UK rejects US link between steel tariffs and Northern Ireland trade rules


British ministers dismissed Washington’s link between the lifting of metal tariffs and a dispute over post-Brexit trade rules in Northern Ireland, describing it as a “false story”.

The Financial Times reported on Wednesday that the United States is delaying a deal to remove Trump-era tariffs on steel and aluminum over fears that Boris Johnson, the British Prime Minister, is preparing to suspend unilaterally parts of the UK-EU trade agreement. The United States agreed to lift tariffs on EU steel and aluminum in October.

UK Trade Minister Penny Mordaunt told the House of Commons on Thursday that the Johnson government does not accept such a link. “It may be true in terms of how some people in the United States feel, but it’s a false story. These are two entirely separate issues, ”she said.

Johnson’s spokesman added he was “unaware” that the US administration had linked the two issues. “We are working closely with the Biden administration,” he said, adding that Washington was seeking to “defuse the problem”.

Anne-Marie Trevelyan, British Secretary for International Trade, will travel to the United States on Monday for a three-day visit to New York and Washington. A Whitehall official confirmed that tariffs will be “one of the issues she will raise” in meetings, including with Commerce Secretary Gina Raimondo.

Trevelyan told MPs she was still hopeful of reaching a broad UK-US trade pact. “We have always been clear that a good deal is better than a quick deal and we are here when the United States is ready to continue these discussions.”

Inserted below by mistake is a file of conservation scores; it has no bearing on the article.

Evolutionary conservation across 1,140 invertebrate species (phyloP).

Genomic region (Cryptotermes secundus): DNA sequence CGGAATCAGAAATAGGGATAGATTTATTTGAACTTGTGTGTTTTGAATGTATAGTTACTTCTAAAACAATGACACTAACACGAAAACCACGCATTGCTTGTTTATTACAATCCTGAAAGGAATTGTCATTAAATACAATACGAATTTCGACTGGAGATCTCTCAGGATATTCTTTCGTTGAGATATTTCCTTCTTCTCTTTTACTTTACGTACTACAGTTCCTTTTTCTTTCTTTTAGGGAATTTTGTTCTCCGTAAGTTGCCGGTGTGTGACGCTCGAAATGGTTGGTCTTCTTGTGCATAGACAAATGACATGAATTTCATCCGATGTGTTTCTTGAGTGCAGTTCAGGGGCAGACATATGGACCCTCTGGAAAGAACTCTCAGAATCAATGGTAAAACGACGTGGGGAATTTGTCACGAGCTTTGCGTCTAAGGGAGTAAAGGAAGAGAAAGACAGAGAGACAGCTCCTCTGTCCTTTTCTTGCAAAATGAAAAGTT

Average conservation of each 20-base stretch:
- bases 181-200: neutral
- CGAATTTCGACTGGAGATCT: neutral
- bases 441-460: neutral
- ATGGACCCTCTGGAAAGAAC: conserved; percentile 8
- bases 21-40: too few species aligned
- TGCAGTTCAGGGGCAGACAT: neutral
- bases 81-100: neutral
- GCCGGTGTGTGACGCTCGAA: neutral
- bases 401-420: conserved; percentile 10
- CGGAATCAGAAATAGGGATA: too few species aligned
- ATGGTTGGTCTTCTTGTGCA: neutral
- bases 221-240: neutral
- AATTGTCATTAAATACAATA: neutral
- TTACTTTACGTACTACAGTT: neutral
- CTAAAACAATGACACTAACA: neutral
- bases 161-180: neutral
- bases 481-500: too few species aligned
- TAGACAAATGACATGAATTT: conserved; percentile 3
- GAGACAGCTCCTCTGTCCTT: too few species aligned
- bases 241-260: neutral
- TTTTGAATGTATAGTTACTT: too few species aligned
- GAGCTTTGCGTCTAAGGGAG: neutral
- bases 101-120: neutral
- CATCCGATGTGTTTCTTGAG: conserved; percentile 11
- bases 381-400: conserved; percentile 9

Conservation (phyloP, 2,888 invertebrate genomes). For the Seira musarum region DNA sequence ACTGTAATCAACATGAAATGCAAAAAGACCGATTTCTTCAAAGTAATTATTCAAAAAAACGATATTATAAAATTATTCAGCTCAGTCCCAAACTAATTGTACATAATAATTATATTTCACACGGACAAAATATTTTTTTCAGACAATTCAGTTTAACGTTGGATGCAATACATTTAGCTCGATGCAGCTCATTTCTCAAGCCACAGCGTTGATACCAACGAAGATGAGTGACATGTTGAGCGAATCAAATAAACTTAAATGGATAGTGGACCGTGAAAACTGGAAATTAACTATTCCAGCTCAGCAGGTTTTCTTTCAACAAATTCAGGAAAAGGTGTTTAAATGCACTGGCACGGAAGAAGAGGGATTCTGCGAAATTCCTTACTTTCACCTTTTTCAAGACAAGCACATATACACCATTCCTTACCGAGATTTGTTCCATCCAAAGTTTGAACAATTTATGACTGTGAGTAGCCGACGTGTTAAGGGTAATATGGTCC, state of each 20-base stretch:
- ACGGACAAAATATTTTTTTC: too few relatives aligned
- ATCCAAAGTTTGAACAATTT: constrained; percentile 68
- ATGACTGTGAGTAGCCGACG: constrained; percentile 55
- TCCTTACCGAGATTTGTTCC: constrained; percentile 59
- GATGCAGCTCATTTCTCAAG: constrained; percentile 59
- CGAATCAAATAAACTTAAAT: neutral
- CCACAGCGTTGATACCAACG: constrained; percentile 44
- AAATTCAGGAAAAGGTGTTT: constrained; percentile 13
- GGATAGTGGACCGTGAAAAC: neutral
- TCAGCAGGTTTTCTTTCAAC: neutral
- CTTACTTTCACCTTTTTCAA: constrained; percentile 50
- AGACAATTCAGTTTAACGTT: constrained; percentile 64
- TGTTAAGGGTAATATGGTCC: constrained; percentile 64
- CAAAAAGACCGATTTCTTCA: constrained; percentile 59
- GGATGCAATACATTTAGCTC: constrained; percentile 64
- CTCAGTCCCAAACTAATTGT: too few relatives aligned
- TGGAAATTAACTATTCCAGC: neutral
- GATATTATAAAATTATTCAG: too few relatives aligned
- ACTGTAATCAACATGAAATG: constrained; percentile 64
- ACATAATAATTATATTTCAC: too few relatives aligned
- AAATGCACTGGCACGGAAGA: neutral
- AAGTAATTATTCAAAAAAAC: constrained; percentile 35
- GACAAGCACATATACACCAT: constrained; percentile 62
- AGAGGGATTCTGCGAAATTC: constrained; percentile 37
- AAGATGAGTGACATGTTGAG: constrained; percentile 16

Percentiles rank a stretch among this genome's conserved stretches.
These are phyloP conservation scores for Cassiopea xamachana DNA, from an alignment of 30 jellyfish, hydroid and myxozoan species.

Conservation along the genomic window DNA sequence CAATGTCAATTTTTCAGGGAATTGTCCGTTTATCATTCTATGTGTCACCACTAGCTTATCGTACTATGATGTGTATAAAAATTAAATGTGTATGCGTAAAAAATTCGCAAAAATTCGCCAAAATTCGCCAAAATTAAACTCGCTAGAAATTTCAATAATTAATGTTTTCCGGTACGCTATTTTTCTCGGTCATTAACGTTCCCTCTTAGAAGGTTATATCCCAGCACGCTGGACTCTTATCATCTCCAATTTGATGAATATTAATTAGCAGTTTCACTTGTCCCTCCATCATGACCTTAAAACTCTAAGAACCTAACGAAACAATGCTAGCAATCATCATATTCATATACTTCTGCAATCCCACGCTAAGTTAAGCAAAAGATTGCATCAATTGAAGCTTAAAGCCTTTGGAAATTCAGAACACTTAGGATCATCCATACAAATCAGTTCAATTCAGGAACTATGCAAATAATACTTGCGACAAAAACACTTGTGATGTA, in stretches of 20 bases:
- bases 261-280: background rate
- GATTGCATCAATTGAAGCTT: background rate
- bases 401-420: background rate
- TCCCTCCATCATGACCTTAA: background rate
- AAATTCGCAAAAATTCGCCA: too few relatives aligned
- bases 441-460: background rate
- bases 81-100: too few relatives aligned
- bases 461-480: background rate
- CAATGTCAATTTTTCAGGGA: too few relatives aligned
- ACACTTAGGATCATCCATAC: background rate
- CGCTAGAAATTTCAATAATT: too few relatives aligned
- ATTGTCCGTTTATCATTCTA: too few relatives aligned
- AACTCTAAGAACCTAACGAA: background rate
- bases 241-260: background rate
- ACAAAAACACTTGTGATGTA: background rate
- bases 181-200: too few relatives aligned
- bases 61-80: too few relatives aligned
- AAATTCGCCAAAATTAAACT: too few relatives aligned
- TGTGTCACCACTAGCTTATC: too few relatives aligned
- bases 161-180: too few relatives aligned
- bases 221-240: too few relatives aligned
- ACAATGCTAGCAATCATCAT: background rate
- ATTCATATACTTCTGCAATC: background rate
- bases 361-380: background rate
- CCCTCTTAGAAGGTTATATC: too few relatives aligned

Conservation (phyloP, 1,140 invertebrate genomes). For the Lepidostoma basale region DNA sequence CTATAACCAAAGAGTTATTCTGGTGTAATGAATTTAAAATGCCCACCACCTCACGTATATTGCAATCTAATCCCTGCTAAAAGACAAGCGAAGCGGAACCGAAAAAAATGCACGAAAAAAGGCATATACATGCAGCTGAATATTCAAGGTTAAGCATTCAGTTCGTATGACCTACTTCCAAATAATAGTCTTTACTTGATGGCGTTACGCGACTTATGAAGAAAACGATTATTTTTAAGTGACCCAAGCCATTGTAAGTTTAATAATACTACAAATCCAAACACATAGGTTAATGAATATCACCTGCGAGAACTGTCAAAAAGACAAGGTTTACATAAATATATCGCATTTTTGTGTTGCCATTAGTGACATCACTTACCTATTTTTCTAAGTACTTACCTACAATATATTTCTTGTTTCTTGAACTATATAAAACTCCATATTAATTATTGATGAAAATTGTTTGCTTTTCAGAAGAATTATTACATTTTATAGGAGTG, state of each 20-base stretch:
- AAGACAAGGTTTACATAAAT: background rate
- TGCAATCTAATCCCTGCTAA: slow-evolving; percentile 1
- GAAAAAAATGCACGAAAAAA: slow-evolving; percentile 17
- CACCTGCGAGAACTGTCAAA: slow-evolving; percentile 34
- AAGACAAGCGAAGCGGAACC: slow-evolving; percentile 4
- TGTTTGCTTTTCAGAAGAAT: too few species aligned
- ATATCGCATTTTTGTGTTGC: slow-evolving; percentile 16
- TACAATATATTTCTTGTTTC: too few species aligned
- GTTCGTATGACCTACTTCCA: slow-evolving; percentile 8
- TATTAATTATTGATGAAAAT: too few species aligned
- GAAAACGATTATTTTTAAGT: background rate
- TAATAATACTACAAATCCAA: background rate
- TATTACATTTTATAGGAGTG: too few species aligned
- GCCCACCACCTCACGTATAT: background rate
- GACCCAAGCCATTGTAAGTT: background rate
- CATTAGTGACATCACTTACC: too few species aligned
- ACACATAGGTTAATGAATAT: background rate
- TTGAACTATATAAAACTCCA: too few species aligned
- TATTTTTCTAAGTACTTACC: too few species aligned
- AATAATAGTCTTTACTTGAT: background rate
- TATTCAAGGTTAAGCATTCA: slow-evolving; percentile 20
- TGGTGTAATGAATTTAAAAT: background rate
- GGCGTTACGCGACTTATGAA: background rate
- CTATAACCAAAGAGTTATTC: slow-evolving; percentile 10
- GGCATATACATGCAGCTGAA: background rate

British steelmakers have warned that if there is no deal on Trump-era tariffs in a few days, they will lose further sales to EU producers as their tariffs are lifted on January 1 . UK Steel said in a statement.

“Since these tariffs came into effect, our exports to the United States have increased from 350,000 tonnes in 2018 to 200,000 tonnes in 2020,” he said. “While many of our US customers are supportive of us, it is imperative that all parties work together to reach an agreement that provides the UK with the same duty-free quotas that the EU has already achieved.”

Johnson is facing pressure from Washington, Brussels and Paris not to trigger Article 16, the safeguard clause of the Northern Ireland Protocol which cancels part of the UK’s exit from the EU. British ministers have suggested that this is now unlikely to happen before Christmas.

Democratic lawmakers in Washington have publicly warned that by threatening to trigger Article 16, Britain could destabilize trade relations and “a hard-won peace.”

The British Prime Minister argues that the protocol must be amended to safeguard the peace process. Trade unionists complain that increased border controls on trade from Britain to Northern Ireland have put a strain on the union.

Emmanuel Macron, President of France, said this week that the NI protocol was “an existential issue” for the EU and was a question of “war and peace for Ireland”.

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Downing Street responded on Thursday: “As far as protocol is concerned, it is essential that we use measured and appropriate language given the sensitivities involved.”

Negotiations between UK Brexit Minister Lord David Frost and Brexit Commissioner Maros Sefcovic will continue on Friday. The Commission said that despite the lack of progress over the past six weeks, it would continue to speak.

“We continue to work intensively with the UK to find common solutions to address the practical issues people face in Northern Ireland. We work 24 hours a day, ”said a spokesperson for the commission. “I am not going to create new deadlines.”

Many EU member states remain ready for Frost to trigger Article 16 after Christmas. “We will come back to the threats in January. I don’t think American pressure will make a difference, ”said an EU diplomat.

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